Sagitta

Sagitta is a dim but distinctive constellation in the northern sky. Its name is Latin for "arrow", and it should not be confused with the significantly larger constellation Sagittarius, the archer. Although Sagitta is an ancient constellation, it has no star brighter than 3rd magnitude and has the third-smallest area of all constellations. It was included among the 48 constellations listed by the 2nd century astronomer Ptolemy, and it remains one of the 88 modern constellations defined by the International Astronomical Union. Located to the north of the equator, Sagitta can be seen from every location on Earth except within the Antarctic circle.

Sagitta
Constellation
Sagitta
AbbreviationSge
GenitiveSagittae
Pronunciation/səˈɪtə/ Sagítta,
genitive /səˈɪt/
Symbolismthe Arrow
Right ascension 19.8333h
Declination+18.66°
QuadrantNQ4
Area80 sq. deg. (86th)
Main stars4
Bayer/Flamsteed
stars
19
Stars with planets2
Stars brighter than 3.00m0
Stars within 10.00 pc (32.62 ly)1
Brightest starγ Sge (3.51m)
Messier objects1
Bordering
constellations
Vulpecula
Hercules
Aquila
Delphinus
Visible at latitudes between +90° and −70°.
Best visible at 21:00 (9 p.m.) during the month of August.

The red giant Gamma Sagittae is the constellation's brightest star, with an apparent magnitude of 3.47. Delta, Epsilon, Zeta and Theta Sagittae are multiple stars whose components can be seen in small telescopes. V Sagittae is a cataclysmic variable binary star system that is expected to go nova and briefly become the most luminous star in the Milky Way and one of the brightest stars in our sky around the year 2083. Two star systems have been found to have Jupiter-like planets, while a third—15 Sagittae—has a brown dwarf companion.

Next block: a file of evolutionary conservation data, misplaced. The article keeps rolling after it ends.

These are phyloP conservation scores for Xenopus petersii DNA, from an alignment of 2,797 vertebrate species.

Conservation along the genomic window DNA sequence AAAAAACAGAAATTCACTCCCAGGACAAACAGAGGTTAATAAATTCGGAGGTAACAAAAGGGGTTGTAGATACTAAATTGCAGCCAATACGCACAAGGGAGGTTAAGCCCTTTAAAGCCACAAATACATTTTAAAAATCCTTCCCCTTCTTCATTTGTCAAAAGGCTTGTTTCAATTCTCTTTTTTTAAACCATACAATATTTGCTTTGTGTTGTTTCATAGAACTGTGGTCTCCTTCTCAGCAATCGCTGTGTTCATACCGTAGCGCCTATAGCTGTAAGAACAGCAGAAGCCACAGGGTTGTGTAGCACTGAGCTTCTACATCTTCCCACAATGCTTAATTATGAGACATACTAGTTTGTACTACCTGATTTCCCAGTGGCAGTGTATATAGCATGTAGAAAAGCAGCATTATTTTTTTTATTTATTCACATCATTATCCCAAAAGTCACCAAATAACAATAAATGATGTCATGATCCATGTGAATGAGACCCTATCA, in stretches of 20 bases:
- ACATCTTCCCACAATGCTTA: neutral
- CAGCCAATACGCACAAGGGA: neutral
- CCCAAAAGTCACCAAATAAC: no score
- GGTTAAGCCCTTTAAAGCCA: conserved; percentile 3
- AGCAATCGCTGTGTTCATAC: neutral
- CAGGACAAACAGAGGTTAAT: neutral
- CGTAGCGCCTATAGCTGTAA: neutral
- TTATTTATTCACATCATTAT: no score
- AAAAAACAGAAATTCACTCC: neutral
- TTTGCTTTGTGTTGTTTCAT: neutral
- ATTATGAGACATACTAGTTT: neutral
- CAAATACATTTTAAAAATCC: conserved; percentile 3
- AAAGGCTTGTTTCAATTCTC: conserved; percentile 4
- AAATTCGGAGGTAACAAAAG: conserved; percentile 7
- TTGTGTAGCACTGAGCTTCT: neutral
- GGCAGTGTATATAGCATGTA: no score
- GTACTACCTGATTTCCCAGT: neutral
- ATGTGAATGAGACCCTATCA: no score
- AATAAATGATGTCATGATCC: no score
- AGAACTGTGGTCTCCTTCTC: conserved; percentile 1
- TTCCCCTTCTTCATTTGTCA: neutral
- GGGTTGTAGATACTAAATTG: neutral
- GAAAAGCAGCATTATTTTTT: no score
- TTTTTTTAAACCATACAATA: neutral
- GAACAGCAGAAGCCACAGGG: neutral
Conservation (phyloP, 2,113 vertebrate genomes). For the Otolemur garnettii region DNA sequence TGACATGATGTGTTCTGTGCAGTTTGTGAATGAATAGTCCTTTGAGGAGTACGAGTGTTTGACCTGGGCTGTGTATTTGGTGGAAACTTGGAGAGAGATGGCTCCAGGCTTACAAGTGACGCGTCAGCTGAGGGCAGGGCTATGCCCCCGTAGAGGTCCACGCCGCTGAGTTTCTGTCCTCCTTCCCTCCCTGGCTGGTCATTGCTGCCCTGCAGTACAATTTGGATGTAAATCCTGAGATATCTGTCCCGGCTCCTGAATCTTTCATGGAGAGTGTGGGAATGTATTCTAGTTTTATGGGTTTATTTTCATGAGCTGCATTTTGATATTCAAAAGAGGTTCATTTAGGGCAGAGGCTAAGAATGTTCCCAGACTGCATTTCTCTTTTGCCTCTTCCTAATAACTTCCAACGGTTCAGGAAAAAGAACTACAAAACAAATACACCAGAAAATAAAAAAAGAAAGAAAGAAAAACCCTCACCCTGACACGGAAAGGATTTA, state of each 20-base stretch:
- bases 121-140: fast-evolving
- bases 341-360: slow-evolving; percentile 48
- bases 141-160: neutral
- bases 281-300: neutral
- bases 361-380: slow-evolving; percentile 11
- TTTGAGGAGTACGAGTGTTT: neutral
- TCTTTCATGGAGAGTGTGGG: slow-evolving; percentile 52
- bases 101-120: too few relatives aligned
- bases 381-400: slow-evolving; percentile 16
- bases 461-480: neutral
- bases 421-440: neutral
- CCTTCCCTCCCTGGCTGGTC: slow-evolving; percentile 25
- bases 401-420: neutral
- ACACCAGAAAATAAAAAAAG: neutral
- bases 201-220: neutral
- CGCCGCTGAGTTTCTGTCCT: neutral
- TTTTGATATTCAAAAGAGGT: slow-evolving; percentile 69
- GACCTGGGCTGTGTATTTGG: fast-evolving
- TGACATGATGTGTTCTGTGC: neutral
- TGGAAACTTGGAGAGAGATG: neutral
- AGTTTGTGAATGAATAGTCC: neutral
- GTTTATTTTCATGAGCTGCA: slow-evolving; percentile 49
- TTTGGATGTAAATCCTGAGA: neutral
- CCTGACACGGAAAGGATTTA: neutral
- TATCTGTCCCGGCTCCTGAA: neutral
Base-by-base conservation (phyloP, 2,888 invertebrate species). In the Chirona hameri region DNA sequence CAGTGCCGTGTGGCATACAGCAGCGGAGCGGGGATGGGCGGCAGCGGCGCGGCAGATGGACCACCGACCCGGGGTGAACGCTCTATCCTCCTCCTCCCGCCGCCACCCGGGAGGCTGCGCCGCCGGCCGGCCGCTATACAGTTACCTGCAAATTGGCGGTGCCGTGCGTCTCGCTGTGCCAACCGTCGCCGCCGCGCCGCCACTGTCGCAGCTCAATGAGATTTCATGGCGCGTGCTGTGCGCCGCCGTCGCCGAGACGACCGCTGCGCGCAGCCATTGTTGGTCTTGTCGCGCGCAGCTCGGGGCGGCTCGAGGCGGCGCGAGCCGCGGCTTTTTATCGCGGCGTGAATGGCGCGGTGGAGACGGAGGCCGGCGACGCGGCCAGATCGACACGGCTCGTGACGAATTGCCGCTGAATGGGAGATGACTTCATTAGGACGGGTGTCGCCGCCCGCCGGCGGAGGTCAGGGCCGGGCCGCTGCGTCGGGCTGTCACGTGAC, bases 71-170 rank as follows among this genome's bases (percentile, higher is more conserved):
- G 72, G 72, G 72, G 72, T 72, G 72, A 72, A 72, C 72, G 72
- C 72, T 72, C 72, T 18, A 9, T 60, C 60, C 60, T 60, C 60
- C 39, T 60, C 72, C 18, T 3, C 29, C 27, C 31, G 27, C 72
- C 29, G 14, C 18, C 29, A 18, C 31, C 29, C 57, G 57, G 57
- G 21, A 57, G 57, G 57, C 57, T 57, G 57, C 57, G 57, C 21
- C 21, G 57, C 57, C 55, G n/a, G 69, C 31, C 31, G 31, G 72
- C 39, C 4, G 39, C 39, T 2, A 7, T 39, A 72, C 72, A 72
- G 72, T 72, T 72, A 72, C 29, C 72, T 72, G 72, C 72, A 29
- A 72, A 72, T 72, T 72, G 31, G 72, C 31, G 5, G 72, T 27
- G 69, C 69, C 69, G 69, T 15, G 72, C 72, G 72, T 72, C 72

HistoryEdit

 
Sagitta can be seen above Aquila in this plate from Urania's Mirror (1825).

The Ancient Greeks called this constellation Oistos "the arrow".[1] It was regarded as the weapon that Hercules used to kill the eagle (Aquila) of Jove that perpetually gnawed Prometheus' liver.[2] The Arrow is located beyond the north border of Aquila, the Eagle. Richard Hinckley Allen proposed that the Arrow could be the one shot by Hercules towards the adjacent Stymphalian birds (6th labor) who had claws, beaks and wings of iron, and who lived on human flesh in the marshes of Arcadia - Aquila the Eagle, Cygnus the Swan, and Lyra (the Vulture) - and still lying between them, whence the title Herculea.[3] Eratosthenes claimed it as the arrow with which Apollo exterminated the Cyclopes.[2] The Romans named it Sagitta.[4]

In Arabic, it became al-sahm "arrow", though this name became Sham and was transferred to Alpha Sagittae only. The Greek name has also been mistranslated as ὁ istos "the loom" and thus in Arabic al-nawl. It was also called al-'anaza "pike/javelin".[1]

CharacteristicsEdit